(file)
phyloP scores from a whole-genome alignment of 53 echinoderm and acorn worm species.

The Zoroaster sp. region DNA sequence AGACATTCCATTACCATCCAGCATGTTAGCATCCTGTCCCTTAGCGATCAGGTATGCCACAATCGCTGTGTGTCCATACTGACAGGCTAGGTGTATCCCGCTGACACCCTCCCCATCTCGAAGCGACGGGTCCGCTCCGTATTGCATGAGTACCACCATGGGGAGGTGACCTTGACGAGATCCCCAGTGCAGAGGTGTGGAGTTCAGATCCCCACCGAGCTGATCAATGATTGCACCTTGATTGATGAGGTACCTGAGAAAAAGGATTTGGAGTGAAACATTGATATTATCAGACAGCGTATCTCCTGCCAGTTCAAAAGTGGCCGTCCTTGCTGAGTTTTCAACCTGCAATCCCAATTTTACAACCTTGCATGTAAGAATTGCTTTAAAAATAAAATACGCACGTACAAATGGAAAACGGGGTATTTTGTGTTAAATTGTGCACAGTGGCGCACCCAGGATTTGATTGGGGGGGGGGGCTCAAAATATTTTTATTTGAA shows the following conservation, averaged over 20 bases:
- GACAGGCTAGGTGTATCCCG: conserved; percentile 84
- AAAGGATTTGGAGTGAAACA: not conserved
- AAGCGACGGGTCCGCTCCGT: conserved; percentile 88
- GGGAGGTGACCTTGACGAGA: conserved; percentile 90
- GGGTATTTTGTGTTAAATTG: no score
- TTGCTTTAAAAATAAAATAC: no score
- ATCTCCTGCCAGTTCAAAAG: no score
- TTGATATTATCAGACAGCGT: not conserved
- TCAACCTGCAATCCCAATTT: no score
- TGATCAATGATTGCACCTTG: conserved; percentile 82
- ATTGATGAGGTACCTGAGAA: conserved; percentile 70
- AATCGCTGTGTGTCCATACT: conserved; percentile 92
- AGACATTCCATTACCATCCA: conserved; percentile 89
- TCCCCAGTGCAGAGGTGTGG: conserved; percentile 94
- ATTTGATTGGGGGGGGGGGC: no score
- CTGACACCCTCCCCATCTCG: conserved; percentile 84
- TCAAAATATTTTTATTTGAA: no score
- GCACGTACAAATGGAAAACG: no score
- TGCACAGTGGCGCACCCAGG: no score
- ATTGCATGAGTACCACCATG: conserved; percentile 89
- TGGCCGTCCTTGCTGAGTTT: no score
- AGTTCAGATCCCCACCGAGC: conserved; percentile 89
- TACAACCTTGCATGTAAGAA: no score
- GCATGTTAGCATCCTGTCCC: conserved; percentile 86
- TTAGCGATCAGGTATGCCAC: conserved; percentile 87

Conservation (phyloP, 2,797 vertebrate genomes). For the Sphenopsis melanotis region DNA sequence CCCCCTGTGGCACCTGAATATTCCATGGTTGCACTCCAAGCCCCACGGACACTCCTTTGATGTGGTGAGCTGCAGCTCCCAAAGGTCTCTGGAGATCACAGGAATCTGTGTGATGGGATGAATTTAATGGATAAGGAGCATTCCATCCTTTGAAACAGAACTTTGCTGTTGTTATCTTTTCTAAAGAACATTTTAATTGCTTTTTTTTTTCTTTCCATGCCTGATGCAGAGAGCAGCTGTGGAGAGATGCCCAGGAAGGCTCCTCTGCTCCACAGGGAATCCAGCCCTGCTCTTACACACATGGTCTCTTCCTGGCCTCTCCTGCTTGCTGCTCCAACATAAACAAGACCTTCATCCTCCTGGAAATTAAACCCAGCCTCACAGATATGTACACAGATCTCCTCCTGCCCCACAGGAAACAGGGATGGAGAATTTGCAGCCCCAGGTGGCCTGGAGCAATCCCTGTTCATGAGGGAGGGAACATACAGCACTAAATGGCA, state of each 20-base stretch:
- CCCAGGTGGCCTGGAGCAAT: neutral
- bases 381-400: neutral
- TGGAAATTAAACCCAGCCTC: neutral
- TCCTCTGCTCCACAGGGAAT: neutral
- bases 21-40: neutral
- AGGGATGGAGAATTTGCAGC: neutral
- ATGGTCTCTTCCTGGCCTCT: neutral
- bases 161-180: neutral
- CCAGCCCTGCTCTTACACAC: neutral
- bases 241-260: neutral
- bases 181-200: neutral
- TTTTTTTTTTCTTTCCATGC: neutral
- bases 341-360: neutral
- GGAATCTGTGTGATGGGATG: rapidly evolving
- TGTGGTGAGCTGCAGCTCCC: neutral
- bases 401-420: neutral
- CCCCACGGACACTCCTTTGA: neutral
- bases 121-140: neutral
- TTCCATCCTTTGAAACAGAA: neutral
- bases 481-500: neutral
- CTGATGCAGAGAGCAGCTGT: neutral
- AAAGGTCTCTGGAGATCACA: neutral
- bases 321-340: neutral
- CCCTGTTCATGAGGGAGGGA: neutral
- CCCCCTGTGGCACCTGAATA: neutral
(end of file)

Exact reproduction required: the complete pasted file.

phyloP scores from a whole-genome alignment of 53 echinoderm and acorn worm species.

The Zoroaster sp. region DNA sequence AGACATTCCATTACCATCCAGCATGTTAGCATCCTGTCCCTTAGCGATCAGGTATGCCACAATCGCTGTGTGTCCATACTGACAGGCTAGGTGTATCCCGCTGACACCCTCCCCATCTCGAAGCGACGGGTCCGCTCCGTATTGCATGAGTACCACCATGGGGAGGTGACCTTGACGAGATCCCCAGTGCAGAGGTGTGGAGTTCAGATCCCCACCGAGCTGATCAATGATTGCACCTTGATTGATGAGGTACCTGAGAAAAAGGATTTGGAGTGAAACATTGATATTATCAGACAGCGTATCTCCTGCCAGTTCAAAAGTGGCCGTCCTTGCTGAGTTTTCAACCTGCAATCCCAATTTTACAACCTTGCATGTAAGAATTGCTTTAAAAATAAAATACGCACGTACAAATGGAAAACGGGGTATTTTGTGTTAAATTGTGCACAGTGGCGCACCCAGGATTTGATTGGGGGGGGGGGCTCAAAATATTTTTATTTGAA shows the following conservation, averaged over 20 bases:
- GACAGGCTAGGTGTATCCCG: conserved; percentile 84
- AAAGGATTTGGAGTGAAACA: not conserved
- AAGCGACGGGTCCGCTCCGT: conserved; percentile 88
- GGGAGGTGACCTTGACGAGA: conserved; percentile 90
- GGGTATTTTGTGTTAAATTG: no score
- TTGCTTTAAAAATAAAATAC: no score
- ATCTCCTGCCAGTTCAAAAG: no score
- TTGATATTATCAGACAGCGT: not conserved
- TCAACCTGCAATCCCAATTT: no score
- TGATCAATGATTGCACCTTG: conserved; percentile 82
- ATTGATGAGGTACCTGAGAA: conserved; percentile 70
- AATCGCTGTGTGTCCATACT: conserved; percentile 92
- AGACATTCCATTACCATCCA: conserved; percentile 89
- TCCCCAGTGCAGAGGTGTGG: conserved; percentile 94
- ATTTGATTGGGGGGGGGGGC: no score
- CTGACACCCTCCCCATCTCG: conserved; percentile 84
- TCAAAATATTTTTATTTGAA: no score
- GCACGTACAAATGGAAAACG: no score
- TGCACAGTGGCGCACCCAGG: no score
- ATTGCATGAGTACCACCATG: conserved; percentile 89
- TGGCCGTCCTTGCTGAGTTT: no score
- AGTTCAGATCCCCACCGAGC: conserved; percentile 89
- TACAACCTTGCATGTAAGAA: no score
- GCATGTTAGCATCCTGTCCC: conserved; percentile 86
- TTAGCGATCAGGTATGCCAC: conserved; percentile 87

Conservation (phyloP, 2,797 vertebrate genomes). For the Sphenopsis melanotis region DNA sequence CCCCCTGTGGCACCTGAATATTCCATGGTTGCACTCCAAGCCCCACGGACACTCCTTTGATGTGGTGAGCTGCAGCTCCCAAAGGTCTCTGGAGATCACAGGAATCTGTGTGATGGGATGAATTTAATGGATAAGGAGCATTCCATCCTTTGAAACAGAACTTTGCTGTTGTTATCTTTTCTAAAGAACATTTTAATTGCTTTTTTTTTTCTTTCCATGCCTGATGCAGAGAGCAGCTGTGGAGAGATGCCCAGGAAGGCTCCTCTGCTCCACAGGGAATCCAGCCCTGCTCTTACACACATGGTCTCTTCCTGGCCTCTCCTGCTTGCTGCTCCAACATAAACAAGACCTTCATCCTCCTGGAAATTAAACCCAGCCTCACAGATATGTACACAGATCTCCTCCTGCCCCACAGGAAACAGGGATGGAGAATTTGCAGCCCCAGGTGGCCTGGAGCAATCCCTGTTCATGAGGGAGGGAACATACAGCACTAAATGGCA, state of each 20-base stretch:
- CCCAGGTGGCCTGGAGCAAT: neutral
- bases 381-400: neutral
- TGGAAATTAAACCCAGCCTC: neutral
- TCCTCTGCTCCACAGGGAAT: neutral
- bases 21-40: neutral
- AGGGATGGAGAATTTGCAGC: neutral
- ATGGTCTCTTCCTGGCCTCT: neutral
- bases 161-180: neutral
- CCAGCCCTGCTCTTACACAC: neutral
- bases 241-260: neutral
- bases 181-200: neutral
- TTTTTTTTTTCTTTCCATGC: neutral
- bases 341-360: neutral
- GGAATCTGTGTGATGGGATG: rapidly evolving
- TGTGGTGAGCTGCAGCTCCC: neutral
- bases 401-420: neutral
- CCCCACGGACACTCCTTTGA: neutral
- bases 121-140: neutral
- TTCCATCCTTTGAAACAGAA: neutral
- bases 481-500: neutral
- CTGATGCAGAGAGCAGCTGT: neutral
- AAAGGTCTCTGGAGATCACA: neutral
- bases 321-340: neutral
- CCCTGTTCATGAGGGAGGGA: neutral
- CCCCCTGTGGCACCTGAATA: neutral